Explaining Adaptation

It is commonly observed that one doesn’t need to be a mechanical engineer to drive a car, a biochemist to prepare food, a mathematician to do monthly budgeting; yet we are able to execute afore-mentioned tasks on a routine basis, which may otherwise be considerably complex, with efficiency and skill.  Even before advances were made in sciences, we, humans, had a way of going about mundance activities.  Our means may have changed but we have always been quite capable of accomplishing our goals.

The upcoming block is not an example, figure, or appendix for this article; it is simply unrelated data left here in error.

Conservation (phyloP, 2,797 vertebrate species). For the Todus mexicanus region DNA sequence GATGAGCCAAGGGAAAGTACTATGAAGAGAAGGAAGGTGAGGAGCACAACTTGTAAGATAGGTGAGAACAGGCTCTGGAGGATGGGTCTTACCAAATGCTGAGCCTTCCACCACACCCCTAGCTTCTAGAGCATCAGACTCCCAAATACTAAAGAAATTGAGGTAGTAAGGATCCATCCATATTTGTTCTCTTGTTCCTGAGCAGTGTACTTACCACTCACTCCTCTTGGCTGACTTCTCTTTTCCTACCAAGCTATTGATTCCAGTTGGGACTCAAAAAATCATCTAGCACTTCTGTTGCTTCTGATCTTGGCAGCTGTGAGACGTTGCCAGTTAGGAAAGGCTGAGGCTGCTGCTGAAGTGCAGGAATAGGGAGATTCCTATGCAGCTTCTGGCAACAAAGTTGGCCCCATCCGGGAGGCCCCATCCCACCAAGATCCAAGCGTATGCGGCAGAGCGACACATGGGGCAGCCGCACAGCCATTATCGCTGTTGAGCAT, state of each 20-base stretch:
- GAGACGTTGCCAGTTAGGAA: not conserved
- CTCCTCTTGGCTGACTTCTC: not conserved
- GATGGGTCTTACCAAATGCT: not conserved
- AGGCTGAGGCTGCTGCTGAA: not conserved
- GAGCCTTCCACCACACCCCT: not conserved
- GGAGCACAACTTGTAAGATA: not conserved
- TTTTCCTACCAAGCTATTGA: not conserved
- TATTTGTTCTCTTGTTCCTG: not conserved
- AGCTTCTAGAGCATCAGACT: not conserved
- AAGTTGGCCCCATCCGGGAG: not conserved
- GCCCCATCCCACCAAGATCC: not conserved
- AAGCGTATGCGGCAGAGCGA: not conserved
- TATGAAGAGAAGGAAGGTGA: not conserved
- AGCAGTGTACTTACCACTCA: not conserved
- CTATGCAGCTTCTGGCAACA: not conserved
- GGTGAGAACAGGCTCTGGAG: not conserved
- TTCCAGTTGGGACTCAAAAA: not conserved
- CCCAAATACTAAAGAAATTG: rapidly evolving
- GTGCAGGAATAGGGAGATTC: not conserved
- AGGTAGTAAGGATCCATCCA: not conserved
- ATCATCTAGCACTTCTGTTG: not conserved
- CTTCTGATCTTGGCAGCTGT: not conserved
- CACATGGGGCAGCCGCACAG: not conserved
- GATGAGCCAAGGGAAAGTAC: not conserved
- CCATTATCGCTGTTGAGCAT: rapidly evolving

The question is how have we been able to carry out tasks that sustain our existence?  A short answer might be that we acquire expertise and skill.  Interestingly, no one is a born driver or a born cook.  An infant doesn’t know what is edible and what is inedible; he/she does not even know how to speak.  After a finite amount of time, effort and interactions with the environment, we are able to acquire skill and expertise in performing our day to day tasks.  We don’t execute these tasks perfectly even on a routine basis.  We err and try to minimise our mistakes.  Sometimes our environment changes, and the ways we used to perform our routine tasks no longer work.  We change our ways according to the new environment and start functioning.

This is called Adaptation and it’s essential to our progress & survival as an individual and as a species.


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